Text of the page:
This can be called as the major step towards understanding of the stem cell growth and differentiation mechanisms. The Minerva Biotechnologies,in collaboration with the University of California discovered that a single, new growth factor can not only support massive growth of human embryonic stem cells (hESCs) in vitro, but also maintains them in a nearly 100% undifferentiated state without the need for fibroblast “feeder cells”.
The study, led by Minerva’s Chief Scientific Officer Dr. Cynthia Bamdad, discovered that a cell surface protein, MUC1, is in an altered form, MUC1*, on pluripotent embryonic stem cells but returns to its normal form when the stem cells begin to differentiate. This suggests that this receptor may be a pivotal switch in the process of differentiation. The investigators showed that by adding the growth factor that binds to MUC1* they could expand the hESCs and maintain pluripotency essentially indefinitely, yet commence differentiation upon removal of the factor.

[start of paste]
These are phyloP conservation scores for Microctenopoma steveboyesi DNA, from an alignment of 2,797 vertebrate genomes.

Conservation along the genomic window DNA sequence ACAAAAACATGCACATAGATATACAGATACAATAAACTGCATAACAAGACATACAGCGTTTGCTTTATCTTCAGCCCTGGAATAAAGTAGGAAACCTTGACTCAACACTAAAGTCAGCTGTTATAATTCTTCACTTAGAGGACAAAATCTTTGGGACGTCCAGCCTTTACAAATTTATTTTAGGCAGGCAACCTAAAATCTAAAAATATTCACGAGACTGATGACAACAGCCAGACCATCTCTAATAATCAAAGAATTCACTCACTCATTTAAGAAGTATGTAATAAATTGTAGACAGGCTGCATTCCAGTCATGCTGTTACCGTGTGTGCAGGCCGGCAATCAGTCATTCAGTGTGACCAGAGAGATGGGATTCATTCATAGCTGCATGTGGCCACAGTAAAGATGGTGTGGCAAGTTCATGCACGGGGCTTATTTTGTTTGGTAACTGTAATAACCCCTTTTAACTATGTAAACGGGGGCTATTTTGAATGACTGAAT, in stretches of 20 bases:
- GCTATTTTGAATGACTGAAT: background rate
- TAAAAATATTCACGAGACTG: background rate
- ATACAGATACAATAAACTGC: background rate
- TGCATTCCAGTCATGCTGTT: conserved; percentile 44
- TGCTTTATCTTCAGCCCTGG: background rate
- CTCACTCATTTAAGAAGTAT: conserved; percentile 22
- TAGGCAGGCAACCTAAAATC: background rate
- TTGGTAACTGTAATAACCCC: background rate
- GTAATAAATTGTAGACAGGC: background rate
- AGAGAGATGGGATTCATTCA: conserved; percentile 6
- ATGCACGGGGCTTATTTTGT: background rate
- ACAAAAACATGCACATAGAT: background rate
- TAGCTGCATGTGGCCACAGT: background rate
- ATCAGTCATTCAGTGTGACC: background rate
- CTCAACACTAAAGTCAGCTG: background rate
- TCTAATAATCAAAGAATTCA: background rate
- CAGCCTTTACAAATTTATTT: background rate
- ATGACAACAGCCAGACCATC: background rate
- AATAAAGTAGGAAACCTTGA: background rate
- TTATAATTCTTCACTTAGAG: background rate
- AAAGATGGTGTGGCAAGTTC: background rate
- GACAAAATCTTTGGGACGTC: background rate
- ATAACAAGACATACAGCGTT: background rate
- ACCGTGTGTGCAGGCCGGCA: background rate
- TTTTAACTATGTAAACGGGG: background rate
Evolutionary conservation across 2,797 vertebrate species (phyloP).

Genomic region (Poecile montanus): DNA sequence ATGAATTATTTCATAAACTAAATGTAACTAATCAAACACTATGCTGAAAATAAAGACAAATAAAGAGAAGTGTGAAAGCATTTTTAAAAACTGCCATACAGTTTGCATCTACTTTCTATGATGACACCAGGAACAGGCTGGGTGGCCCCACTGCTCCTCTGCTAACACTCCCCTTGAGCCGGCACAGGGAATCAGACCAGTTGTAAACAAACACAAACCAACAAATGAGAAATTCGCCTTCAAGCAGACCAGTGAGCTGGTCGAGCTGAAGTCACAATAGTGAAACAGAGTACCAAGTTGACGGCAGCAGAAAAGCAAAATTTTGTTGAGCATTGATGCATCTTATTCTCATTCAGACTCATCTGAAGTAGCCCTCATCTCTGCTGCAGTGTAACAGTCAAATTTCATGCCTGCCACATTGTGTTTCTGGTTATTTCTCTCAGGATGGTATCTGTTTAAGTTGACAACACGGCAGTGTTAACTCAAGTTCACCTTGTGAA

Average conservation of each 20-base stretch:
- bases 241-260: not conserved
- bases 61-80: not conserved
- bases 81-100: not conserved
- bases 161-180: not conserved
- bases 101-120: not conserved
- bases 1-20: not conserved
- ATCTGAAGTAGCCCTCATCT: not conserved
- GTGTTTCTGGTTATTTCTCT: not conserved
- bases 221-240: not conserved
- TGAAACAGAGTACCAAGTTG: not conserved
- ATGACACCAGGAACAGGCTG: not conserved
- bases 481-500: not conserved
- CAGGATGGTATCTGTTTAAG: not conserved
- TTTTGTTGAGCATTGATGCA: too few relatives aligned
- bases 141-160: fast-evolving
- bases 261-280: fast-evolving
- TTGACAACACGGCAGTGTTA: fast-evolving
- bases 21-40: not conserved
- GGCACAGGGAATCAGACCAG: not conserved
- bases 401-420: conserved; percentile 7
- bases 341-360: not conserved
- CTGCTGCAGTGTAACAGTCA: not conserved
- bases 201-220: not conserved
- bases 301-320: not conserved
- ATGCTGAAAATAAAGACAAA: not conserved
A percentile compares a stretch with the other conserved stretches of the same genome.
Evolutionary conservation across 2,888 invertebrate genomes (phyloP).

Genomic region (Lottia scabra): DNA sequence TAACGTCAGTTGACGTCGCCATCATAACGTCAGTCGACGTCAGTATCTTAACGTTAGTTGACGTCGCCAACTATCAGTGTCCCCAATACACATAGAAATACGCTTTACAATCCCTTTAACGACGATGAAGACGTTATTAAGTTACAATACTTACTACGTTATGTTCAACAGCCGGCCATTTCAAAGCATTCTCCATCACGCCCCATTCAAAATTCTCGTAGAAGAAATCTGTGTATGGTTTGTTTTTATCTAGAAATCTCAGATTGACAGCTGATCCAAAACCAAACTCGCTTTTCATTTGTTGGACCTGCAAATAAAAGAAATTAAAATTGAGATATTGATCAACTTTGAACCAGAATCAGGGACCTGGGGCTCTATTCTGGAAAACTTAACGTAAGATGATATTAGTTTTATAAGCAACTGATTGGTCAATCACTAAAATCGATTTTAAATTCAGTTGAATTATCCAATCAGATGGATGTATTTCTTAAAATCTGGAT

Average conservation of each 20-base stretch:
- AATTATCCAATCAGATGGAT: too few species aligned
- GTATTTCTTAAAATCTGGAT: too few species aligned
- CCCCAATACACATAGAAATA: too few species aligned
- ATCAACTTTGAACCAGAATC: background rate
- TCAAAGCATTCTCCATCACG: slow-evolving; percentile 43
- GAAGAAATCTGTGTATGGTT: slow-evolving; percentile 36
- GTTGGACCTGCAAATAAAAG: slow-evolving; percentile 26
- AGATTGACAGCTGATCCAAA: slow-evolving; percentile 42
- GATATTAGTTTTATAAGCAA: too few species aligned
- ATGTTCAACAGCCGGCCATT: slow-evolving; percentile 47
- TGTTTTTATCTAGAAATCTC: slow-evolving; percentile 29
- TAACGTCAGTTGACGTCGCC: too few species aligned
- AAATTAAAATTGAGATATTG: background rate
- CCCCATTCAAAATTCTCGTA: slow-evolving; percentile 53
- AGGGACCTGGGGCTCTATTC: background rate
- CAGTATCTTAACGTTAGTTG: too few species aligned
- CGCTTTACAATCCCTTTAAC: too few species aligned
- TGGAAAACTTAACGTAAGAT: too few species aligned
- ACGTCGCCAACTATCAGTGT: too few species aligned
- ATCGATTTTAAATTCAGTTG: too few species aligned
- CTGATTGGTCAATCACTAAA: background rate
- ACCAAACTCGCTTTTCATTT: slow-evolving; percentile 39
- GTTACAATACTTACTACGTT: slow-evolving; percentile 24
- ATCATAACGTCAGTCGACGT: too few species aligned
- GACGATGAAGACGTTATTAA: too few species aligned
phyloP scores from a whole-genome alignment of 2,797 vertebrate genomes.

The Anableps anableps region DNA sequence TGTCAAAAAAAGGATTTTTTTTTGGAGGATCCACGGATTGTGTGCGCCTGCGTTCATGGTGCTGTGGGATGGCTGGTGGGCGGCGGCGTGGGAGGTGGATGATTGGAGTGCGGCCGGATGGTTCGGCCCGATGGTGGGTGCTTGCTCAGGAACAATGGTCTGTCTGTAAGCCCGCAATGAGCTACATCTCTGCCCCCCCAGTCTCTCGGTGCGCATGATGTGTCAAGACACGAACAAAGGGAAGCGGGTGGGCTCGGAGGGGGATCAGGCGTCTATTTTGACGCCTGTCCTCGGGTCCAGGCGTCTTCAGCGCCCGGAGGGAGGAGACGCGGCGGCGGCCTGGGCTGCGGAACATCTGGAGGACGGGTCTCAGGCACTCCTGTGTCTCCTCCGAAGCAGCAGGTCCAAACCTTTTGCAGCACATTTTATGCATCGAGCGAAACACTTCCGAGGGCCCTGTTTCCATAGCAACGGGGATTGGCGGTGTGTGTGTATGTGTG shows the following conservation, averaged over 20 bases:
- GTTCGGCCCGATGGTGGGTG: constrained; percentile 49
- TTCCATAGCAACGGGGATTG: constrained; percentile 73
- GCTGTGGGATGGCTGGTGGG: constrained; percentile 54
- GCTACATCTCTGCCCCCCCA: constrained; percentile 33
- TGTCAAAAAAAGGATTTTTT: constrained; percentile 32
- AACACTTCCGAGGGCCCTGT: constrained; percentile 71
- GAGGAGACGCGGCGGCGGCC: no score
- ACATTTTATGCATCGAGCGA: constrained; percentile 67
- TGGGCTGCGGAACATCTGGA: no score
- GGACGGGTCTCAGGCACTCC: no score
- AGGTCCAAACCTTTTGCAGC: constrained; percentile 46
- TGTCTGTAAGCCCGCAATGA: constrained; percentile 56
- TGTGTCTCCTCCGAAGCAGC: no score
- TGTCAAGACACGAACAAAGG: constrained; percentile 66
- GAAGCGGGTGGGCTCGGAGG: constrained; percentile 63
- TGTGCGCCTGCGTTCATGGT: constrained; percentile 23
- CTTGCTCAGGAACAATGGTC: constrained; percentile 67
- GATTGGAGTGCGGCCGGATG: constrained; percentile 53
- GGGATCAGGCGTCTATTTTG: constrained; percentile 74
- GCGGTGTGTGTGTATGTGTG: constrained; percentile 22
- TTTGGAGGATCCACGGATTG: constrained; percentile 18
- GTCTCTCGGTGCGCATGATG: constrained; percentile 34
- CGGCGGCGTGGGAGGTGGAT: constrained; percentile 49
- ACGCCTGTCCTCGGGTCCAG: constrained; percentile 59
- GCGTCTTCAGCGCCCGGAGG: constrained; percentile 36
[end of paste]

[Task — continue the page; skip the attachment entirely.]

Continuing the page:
The present study provides evidence of a fundamental growth mechanism that mediates the growth of both cancer cells and embryonic stem cells. The hunt for a stem cell mechanism that is “hijacked by cancer cells” was a challenge because it involved a molecular change that was only apparent when “viewed” using Minerva’s proprietary nanoparticles.